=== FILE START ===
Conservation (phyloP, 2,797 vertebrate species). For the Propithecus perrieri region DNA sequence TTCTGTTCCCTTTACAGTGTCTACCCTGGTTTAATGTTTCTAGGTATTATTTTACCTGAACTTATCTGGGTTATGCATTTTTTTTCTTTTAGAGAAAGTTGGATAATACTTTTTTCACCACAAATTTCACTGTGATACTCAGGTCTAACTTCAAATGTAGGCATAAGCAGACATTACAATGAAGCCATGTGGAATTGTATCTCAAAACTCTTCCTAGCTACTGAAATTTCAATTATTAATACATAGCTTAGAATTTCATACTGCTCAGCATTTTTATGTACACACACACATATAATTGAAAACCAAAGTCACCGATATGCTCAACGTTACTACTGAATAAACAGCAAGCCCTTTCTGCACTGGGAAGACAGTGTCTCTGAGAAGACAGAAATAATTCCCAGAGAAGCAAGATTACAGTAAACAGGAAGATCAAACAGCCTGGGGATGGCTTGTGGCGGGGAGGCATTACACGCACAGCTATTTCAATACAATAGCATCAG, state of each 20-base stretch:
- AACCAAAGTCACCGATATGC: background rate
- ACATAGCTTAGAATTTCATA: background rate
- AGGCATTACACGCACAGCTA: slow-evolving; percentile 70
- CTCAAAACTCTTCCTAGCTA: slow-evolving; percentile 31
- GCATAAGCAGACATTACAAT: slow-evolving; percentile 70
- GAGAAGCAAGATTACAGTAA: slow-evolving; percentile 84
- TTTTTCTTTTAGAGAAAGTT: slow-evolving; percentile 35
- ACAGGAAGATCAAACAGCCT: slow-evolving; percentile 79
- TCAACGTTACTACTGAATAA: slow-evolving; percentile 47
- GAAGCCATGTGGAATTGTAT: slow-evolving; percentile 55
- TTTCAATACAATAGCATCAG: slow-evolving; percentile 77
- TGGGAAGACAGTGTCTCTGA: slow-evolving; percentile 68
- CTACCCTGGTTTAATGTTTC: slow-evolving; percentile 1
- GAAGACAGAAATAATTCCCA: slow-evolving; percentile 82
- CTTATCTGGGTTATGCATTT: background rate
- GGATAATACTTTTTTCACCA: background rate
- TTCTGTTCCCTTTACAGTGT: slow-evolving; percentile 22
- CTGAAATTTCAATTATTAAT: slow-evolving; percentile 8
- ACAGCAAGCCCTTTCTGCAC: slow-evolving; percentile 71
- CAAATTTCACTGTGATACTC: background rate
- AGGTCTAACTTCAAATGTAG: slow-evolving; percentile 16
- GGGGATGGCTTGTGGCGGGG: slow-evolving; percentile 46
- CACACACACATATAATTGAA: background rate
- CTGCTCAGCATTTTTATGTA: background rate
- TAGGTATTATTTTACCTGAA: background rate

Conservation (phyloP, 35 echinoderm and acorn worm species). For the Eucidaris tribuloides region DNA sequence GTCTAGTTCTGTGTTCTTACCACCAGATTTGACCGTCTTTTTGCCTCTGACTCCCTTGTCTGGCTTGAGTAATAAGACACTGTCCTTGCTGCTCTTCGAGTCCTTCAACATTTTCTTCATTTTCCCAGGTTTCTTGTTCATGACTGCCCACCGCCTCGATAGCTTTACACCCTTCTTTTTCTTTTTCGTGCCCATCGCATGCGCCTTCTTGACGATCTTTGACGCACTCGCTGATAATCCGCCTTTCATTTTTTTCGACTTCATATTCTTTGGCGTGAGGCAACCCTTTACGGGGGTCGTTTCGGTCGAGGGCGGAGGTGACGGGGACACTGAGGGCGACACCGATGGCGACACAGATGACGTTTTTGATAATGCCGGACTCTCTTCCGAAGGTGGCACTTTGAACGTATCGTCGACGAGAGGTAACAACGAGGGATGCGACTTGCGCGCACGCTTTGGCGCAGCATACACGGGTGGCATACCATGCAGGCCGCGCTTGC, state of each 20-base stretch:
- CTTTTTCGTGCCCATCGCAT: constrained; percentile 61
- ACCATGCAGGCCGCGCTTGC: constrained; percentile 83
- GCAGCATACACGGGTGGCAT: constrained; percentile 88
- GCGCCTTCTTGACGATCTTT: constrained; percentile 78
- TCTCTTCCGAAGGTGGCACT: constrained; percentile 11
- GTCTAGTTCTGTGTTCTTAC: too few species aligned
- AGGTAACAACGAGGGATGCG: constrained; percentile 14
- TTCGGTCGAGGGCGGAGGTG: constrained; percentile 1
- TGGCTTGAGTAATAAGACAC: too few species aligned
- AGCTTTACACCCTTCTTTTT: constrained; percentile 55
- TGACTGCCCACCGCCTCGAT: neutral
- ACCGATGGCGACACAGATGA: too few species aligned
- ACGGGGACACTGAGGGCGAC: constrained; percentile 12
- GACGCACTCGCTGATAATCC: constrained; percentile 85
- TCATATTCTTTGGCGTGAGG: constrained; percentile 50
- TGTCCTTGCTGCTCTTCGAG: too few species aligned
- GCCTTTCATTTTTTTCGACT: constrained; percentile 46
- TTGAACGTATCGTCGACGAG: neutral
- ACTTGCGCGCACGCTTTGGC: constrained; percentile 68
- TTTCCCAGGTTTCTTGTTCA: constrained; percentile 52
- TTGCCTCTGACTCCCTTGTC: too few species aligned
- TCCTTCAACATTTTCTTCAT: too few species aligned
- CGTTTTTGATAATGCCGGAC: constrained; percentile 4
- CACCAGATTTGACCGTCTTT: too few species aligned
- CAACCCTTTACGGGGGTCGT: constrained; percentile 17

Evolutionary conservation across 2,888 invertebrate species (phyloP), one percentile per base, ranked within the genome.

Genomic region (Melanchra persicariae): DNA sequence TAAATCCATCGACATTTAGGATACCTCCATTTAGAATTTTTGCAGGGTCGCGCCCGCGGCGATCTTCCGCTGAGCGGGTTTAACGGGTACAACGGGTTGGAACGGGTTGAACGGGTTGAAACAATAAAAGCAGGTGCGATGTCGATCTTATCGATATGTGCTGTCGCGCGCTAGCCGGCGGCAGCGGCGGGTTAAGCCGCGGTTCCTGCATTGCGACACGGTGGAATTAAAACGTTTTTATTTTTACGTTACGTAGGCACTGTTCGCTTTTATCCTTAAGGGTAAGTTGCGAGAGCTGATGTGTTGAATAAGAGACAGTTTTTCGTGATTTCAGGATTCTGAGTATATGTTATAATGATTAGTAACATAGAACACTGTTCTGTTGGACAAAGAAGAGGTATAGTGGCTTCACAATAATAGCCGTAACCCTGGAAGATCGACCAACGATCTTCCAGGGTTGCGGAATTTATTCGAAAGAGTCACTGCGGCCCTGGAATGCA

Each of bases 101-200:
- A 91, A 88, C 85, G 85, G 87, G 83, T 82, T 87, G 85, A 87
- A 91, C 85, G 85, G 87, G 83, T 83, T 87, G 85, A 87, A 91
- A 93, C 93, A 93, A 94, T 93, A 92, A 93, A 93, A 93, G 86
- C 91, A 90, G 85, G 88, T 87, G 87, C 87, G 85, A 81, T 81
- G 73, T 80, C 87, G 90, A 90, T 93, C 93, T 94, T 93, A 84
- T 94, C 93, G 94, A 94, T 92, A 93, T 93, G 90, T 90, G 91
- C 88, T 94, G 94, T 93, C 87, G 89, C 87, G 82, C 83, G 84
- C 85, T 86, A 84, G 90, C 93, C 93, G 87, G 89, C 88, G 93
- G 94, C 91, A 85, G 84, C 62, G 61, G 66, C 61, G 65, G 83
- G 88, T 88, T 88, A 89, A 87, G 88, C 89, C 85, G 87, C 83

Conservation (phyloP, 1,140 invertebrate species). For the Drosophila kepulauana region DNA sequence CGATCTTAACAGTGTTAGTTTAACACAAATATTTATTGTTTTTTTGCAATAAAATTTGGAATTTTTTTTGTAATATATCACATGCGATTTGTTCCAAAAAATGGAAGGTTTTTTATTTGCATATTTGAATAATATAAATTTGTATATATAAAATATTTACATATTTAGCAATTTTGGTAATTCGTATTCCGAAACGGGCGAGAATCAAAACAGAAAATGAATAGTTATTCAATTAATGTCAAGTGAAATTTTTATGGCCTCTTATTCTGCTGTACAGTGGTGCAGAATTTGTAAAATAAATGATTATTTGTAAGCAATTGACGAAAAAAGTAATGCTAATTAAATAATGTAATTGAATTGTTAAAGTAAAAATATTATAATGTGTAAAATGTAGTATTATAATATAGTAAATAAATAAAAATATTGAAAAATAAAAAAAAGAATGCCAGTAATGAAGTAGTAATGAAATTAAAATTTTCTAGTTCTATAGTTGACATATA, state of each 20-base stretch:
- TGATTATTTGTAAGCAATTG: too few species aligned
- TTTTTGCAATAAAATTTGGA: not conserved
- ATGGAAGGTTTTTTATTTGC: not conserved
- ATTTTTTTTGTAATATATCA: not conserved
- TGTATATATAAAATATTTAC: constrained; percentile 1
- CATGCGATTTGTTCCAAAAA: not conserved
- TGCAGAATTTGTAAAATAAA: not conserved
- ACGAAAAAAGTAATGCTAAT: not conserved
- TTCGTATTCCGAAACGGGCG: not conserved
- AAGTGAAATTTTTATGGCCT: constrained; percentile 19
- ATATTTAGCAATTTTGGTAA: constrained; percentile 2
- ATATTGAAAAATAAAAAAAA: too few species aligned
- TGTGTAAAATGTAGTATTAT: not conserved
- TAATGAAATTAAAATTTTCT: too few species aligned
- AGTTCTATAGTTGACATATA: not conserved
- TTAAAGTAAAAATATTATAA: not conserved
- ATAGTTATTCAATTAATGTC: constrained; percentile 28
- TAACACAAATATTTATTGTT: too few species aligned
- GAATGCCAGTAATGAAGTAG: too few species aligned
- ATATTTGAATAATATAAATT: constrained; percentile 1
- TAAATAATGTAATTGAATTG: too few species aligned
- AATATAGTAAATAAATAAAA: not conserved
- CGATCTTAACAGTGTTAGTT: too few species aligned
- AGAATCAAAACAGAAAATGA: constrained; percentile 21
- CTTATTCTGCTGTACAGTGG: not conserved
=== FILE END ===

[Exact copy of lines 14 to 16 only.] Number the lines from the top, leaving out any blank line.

- CTACCCTGGTTTAATGTTTC: slow-evolving; percentile 1
- GAAGACAGAAATAATTCCCA: slow-evolving; percentile 82
- CTTATCTGGGTTATGCATTT: background rate